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Levine: Cabrera's Decision To Bunt In 1st Haunts White Sox In 4-1 Loss To Royals

By Bruce Levine--

CHICAGO (CBS) -- When is it wrong to give yourself up for the team?

That's the question that Melky Cabrera must have been asking himself after the White Sox went down in a 4-1 defeat to left-hander Danny Duffy and the Kansas City Royals on Saturday.

Duffy struck out a career-high 10 hitters in six scoreless innings at U.S. Cellular Field, winning his second game of the season after a shaky first inning.  He was backed by three solo homers as Kansas City snapped its eight-game losing streak.

White Sox left-hander Jose Quintana was once again the victim of no run support. He has received one or zero runs of support in six straight games. Not coincidentally, he's also lost six straight. On Saturday, Quintana went eight innings, allowing three runs on six hits and no walks while striking out 10. He gave up two homers to Cheslor Cuthbert and one to Kendrys Morales.

The tone of the game was set early. The White Sox had a great scoring opportunity in the first inning, as Adam Eaton walked and advanced to second on Jose Abreu's single. Batting third, Cabrera decided to bunt for a sacrifice to move the runners up to second and third.

The move by Cabrera was ill-advised. A No. 3 hitter's job in the first inning with men on is to hit.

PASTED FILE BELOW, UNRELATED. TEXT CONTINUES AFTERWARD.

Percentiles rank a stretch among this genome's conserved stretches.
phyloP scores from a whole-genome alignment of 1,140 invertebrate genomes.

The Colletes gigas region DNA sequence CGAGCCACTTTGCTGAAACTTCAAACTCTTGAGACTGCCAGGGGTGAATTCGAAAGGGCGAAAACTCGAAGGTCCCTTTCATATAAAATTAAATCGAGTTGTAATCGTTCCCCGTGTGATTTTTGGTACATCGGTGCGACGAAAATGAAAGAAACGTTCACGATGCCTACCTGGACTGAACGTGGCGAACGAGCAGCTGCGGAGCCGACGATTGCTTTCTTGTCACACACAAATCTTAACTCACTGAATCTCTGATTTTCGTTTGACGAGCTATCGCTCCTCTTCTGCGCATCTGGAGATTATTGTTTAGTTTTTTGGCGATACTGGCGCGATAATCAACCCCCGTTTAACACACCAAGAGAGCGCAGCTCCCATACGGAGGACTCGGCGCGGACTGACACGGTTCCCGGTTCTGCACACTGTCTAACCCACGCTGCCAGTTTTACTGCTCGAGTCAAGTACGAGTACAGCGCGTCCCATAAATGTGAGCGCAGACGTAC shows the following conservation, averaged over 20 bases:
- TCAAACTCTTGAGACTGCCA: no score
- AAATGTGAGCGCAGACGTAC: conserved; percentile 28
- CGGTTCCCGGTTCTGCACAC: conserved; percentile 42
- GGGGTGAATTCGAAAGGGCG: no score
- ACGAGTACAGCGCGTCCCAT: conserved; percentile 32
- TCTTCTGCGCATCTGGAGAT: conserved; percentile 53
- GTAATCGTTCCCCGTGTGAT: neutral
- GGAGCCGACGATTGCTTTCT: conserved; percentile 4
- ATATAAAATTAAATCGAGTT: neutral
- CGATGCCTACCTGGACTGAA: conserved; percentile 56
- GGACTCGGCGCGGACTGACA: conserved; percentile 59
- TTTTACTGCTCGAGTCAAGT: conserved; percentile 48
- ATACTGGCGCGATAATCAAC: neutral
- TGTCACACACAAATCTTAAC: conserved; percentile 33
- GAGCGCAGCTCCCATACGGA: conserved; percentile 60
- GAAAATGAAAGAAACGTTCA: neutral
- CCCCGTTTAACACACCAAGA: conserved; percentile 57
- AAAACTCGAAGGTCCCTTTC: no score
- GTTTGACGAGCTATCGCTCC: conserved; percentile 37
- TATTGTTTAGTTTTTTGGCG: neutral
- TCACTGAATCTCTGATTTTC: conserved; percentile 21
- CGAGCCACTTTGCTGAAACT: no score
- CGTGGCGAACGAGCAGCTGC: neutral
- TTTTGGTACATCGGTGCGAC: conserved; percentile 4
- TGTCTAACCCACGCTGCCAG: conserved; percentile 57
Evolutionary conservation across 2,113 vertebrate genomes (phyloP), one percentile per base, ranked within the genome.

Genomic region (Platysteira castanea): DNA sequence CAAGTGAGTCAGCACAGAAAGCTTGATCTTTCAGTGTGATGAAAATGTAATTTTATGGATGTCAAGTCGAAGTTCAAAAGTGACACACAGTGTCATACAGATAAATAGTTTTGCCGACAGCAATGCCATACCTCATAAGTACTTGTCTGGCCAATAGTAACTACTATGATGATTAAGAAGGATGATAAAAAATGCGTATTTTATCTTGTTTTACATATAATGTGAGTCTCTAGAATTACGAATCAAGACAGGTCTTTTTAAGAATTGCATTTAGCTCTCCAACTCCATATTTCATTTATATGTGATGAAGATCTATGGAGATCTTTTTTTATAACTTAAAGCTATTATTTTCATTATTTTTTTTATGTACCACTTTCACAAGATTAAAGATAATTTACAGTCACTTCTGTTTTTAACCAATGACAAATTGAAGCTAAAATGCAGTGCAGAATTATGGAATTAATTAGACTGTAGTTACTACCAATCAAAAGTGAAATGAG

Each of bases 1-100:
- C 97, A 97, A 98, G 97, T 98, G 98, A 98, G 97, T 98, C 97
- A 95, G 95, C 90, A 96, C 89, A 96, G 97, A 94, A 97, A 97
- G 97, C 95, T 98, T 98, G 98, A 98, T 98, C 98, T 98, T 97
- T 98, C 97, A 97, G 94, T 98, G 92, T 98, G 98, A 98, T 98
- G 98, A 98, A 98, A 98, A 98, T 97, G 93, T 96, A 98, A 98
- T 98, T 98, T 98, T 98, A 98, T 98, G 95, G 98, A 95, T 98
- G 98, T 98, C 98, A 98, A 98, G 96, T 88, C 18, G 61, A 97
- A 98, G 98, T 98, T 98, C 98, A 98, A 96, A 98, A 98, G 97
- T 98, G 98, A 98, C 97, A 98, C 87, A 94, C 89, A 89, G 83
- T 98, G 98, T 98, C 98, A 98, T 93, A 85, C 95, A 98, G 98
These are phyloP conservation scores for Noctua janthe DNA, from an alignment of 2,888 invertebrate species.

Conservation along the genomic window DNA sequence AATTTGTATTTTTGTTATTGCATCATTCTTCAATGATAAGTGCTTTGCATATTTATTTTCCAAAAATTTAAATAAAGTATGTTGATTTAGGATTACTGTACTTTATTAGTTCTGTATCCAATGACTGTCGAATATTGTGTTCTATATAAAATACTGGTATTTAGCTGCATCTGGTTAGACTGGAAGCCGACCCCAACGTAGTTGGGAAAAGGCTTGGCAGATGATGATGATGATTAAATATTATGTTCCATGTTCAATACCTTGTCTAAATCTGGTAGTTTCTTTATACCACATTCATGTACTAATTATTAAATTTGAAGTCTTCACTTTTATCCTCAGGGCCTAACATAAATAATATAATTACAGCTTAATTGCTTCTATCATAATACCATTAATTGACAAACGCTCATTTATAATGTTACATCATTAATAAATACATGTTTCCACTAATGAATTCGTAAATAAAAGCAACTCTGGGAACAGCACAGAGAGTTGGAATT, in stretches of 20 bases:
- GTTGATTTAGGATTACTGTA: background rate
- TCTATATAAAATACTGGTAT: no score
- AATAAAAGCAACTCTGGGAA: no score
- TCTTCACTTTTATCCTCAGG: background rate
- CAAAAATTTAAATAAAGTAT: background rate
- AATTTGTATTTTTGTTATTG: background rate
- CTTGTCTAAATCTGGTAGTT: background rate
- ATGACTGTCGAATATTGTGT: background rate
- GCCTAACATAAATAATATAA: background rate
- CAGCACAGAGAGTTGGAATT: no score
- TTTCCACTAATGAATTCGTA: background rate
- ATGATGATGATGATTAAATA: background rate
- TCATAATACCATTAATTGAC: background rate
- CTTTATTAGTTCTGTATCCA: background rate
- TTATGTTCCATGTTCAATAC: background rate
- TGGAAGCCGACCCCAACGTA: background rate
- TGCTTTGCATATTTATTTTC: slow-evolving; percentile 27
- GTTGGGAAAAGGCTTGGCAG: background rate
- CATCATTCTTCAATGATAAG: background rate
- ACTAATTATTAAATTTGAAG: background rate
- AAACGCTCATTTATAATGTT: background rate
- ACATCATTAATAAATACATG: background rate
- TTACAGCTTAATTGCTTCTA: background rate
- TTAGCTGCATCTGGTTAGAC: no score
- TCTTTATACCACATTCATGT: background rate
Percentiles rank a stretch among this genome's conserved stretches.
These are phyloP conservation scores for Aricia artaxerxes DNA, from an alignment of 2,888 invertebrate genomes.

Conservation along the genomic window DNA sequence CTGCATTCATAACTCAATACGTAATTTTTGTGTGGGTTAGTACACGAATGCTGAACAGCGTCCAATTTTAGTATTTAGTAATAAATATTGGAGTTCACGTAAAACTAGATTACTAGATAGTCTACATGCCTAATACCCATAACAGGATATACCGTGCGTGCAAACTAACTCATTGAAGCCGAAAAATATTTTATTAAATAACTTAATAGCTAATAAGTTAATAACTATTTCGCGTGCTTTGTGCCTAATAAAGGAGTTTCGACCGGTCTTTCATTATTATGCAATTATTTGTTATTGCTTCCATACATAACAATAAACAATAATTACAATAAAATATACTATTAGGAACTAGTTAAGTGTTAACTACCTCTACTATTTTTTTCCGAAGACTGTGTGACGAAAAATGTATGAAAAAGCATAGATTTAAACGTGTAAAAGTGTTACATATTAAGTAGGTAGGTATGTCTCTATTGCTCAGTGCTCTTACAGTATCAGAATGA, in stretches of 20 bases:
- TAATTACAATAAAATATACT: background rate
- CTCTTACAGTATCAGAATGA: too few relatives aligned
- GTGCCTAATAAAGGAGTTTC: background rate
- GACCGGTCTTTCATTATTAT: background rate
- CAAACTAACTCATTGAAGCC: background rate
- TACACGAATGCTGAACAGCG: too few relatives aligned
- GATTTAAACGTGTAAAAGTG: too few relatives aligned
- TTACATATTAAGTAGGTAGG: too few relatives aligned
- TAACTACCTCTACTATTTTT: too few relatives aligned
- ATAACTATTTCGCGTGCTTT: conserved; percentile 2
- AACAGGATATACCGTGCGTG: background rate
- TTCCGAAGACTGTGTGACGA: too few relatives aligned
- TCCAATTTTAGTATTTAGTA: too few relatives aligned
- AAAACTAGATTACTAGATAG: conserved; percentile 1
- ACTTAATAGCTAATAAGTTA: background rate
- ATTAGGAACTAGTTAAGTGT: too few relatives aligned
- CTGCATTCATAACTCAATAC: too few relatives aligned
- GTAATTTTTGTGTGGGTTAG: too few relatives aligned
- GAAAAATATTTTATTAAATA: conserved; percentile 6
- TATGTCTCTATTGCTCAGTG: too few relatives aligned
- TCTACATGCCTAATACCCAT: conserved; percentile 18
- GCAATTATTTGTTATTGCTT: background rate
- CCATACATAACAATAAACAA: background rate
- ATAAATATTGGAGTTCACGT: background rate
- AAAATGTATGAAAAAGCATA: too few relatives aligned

Instead of perhaps mounting a big inning, Chicago failed to score when Todd Frazier struck out and Bret Lawrie lined out to left field.

The White Sox never got much else going until the ninth inning, when Avisail Garcia singled home Frazier for the team's lone run.

Frazier defended Cabrera for his sacrifice bunt in the scoreless first inning.

"Melky does that," Frazier said. "That is what he does. It is my job to get them in. He got them over for me, and I didn't do my job. There is nothing on him. In that situation, let's get a couple in and get a little pressure on him. If he wanted to hit, that would have been fine, too. He put down a good bunt and actually almost beat it out. No second-guessing there. He did his job, I didn't do mine."

The team's best hitter this season, Cabrera is batting third for that reason. Bunting in the seventh inning with a tie score would be fine. In this case, it was the wrong approach even if he was thinking of his team.

"Well, he decided to do that on his own," White Sox manager Robin Ventura said. "He is up there, sensing the situation. He thought we could get on the board early by getting them over. It's something you can look at either way."

That critical tactical error by Cabrera set the tone for Duffy to move out of trouble and not be challenged again.

Quintana pitched well enough to win. With just a little offense behind him, it could have been a different story.

"I try not to give up runs as much as I can," Quintana said. "I always hope our hitters will come back (and score). I have no control over that. I just try to do my job."

The White Sox (31-31) dropped back down to .500 with the loss.

Bruce Levine covers the Cubs and White Sox for 670 The Score and Follow him on Twitter @MLBBruceLevine.

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